06/07/2012 11:26 am ET Updated Aug 07, 2012

Where Is Experience in a K-12 Education System That Uses Data?

Is school meaningful anymore? I probably shouldn't talk in absolutes, but every once in a while, I think about a great, fantastic shift that has happened in societies that are tapped into the digital age and the recent big data innovation brought on by the web.

School was created to be and continues to be a confined moment of time -- it's an assembly line that works to specific standards and stamps students into categories based on teachers' ability to impress these upon students, and based on students' ability to represent that well to the world, or at least to a test.

My friend Jackie Simmons, a prof at Columbia University's Teacher's College, has been visiting the Bay Area this week and taking in the entrepreneur sights. We hung out at Launch Silicon Valley yesterday, and interviewed some startups, including an education startup called Noodle, which helps communities make smarter choices about learning for learners.

This provoked a discussion between us about how hard it is to marry students, teachers, and parents with ed tech entrepreneurs.

Data Dive

Data is both the solution and the problem in any market in which it is being used to craft solutions. Education is no different. Data is a great platform for building solutions, but in the end you need something else. You need a space.

Jackie talks about experience, and the desire to learn, as being the actual foundation for education success and innovation probabilities within the education ecosystem. That's something that always comes up. Where is the user experience in data? Parents and students have tremendous amounts of information in their heads about what works in the community, what works at school, how to find good schools, and how to interact with and acknowledging great teachers.

We were talking about this. She said, "It's inconceivable to me that, at the first stages, entrepreneurs can ignore the most essential part of the market, which is students, teachers, parents."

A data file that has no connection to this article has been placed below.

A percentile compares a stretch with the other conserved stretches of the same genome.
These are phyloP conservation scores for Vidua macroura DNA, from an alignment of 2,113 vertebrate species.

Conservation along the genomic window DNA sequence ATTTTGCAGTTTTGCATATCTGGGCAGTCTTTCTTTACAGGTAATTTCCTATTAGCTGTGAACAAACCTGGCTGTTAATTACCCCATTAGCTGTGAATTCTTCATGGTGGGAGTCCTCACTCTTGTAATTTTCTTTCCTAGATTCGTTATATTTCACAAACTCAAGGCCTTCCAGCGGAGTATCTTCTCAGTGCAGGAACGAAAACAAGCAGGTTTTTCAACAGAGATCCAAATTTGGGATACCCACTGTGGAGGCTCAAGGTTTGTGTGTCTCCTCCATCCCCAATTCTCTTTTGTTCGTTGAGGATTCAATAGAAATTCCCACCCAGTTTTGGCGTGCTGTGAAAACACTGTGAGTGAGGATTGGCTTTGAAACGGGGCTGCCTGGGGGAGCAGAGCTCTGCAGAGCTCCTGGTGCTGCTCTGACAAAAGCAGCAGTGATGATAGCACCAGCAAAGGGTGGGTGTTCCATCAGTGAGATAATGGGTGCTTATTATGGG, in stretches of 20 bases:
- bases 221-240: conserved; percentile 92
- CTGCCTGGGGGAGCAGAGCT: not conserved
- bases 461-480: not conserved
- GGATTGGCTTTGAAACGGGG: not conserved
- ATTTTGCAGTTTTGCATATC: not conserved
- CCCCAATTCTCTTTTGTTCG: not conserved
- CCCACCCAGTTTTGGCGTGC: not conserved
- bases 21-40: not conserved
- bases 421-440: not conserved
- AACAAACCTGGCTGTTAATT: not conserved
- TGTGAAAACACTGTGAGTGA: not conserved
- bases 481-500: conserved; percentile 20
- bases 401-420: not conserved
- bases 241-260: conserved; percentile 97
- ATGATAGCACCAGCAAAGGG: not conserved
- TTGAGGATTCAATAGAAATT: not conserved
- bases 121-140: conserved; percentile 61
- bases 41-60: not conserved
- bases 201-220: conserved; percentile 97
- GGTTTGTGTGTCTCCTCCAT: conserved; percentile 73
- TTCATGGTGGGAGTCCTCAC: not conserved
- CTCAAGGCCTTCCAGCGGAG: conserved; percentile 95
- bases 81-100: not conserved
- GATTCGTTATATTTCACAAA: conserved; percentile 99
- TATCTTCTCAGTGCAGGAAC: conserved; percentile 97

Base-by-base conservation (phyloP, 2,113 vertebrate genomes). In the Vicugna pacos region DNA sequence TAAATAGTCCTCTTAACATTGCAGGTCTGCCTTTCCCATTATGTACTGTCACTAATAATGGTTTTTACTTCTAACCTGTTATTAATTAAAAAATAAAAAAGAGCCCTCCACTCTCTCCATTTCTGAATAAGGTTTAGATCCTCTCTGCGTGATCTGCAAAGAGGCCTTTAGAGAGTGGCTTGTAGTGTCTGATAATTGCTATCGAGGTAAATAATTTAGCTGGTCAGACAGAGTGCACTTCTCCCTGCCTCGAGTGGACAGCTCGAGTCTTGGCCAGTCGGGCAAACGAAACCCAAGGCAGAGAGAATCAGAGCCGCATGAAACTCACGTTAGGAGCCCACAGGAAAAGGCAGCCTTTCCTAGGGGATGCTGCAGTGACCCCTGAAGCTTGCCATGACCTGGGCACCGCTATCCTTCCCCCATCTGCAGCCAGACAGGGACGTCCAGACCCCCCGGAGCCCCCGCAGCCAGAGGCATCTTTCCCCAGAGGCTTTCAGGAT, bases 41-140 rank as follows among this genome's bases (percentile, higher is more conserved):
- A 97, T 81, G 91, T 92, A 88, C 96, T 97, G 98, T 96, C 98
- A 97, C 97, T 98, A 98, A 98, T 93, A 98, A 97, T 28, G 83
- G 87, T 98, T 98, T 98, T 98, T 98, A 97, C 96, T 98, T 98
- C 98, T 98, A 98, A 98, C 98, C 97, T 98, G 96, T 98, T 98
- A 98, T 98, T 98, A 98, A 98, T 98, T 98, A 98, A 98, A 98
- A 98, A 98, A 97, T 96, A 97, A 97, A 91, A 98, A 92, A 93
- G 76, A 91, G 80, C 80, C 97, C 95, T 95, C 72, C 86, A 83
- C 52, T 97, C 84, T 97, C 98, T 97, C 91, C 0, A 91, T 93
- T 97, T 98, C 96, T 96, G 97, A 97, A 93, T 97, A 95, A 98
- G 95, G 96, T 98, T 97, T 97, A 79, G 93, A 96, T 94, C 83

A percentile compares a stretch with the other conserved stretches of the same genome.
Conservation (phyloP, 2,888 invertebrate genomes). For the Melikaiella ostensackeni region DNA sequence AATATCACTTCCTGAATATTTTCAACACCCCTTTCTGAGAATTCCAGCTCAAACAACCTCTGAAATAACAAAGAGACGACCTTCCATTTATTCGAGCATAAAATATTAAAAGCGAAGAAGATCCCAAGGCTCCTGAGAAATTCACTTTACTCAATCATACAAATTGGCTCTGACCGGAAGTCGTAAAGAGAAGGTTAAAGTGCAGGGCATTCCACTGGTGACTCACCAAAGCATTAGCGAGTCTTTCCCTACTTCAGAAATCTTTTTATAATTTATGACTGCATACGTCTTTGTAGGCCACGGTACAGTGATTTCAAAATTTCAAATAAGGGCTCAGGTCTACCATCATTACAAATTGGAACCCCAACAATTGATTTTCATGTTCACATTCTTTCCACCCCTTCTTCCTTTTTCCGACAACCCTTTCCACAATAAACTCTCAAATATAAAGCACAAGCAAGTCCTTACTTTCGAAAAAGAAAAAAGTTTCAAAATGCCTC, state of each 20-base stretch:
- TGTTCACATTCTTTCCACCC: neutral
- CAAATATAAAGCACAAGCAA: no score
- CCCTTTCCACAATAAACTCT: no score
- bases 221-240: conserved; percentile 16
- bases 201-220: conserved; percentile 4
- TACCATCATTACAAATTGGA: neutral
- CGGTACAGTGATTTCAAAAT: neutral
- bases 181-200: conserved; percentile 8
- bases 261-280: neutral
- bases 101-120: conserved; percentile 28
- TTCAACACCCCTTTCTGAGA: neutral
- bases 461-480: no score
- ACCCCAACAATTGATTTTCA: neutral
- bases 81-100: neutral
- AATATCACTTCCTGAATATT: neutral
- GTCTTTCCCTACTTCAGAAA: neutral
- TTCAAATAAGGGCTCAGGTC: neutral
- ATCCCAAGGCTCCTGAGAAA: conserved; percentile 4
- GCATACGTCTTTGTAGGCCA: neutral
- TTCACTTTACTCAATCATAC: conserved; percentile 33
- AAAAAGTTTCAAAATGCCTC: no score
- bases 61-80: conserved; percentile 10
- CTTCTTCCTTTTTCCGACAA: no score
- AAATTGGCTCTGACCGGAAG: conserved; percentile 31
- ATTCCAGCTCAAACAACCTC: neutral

In Defense of Entrepreneurs

Spaces are being created. I think that in any disruptive market, these things take time, and it's absolutely true that, even if some entrepreneurs come first from teaching or education as a background, the real innovation, or the new space, will come from outside the existing framework. In this case, if school is where education happens now, the real, new, education, will not come from inside school.

Over the Memorial Day weekend, Startup Weekend Education launched their first initiative to marry education data from K-12 with the creativity and innovative thinking of developers and designers. These mashups of boiler room intensity and startup thinking are run by a non-profit group, but Microsoft hosts some of them, because it is at these events you can have real conversations with real developers and hackers. It's a seedbed of real thinking, and improvisational methods to tune the disruption machine.

Ashish Jaiman, one of the Microsoft Developer Evangelists on the East Coast, was at the event. His big thing was social value.

The educational datasets are primed for the creation of innovative software applications that can provide unique social value proposition for the developer and educational community to consider, access and use. The released datasets carefully guard student privacy and no data on an individual is released.

Teachers normally stay outside of the circles where this innovation for a few reasons, most of which are practical issues:

  • They don't know they exist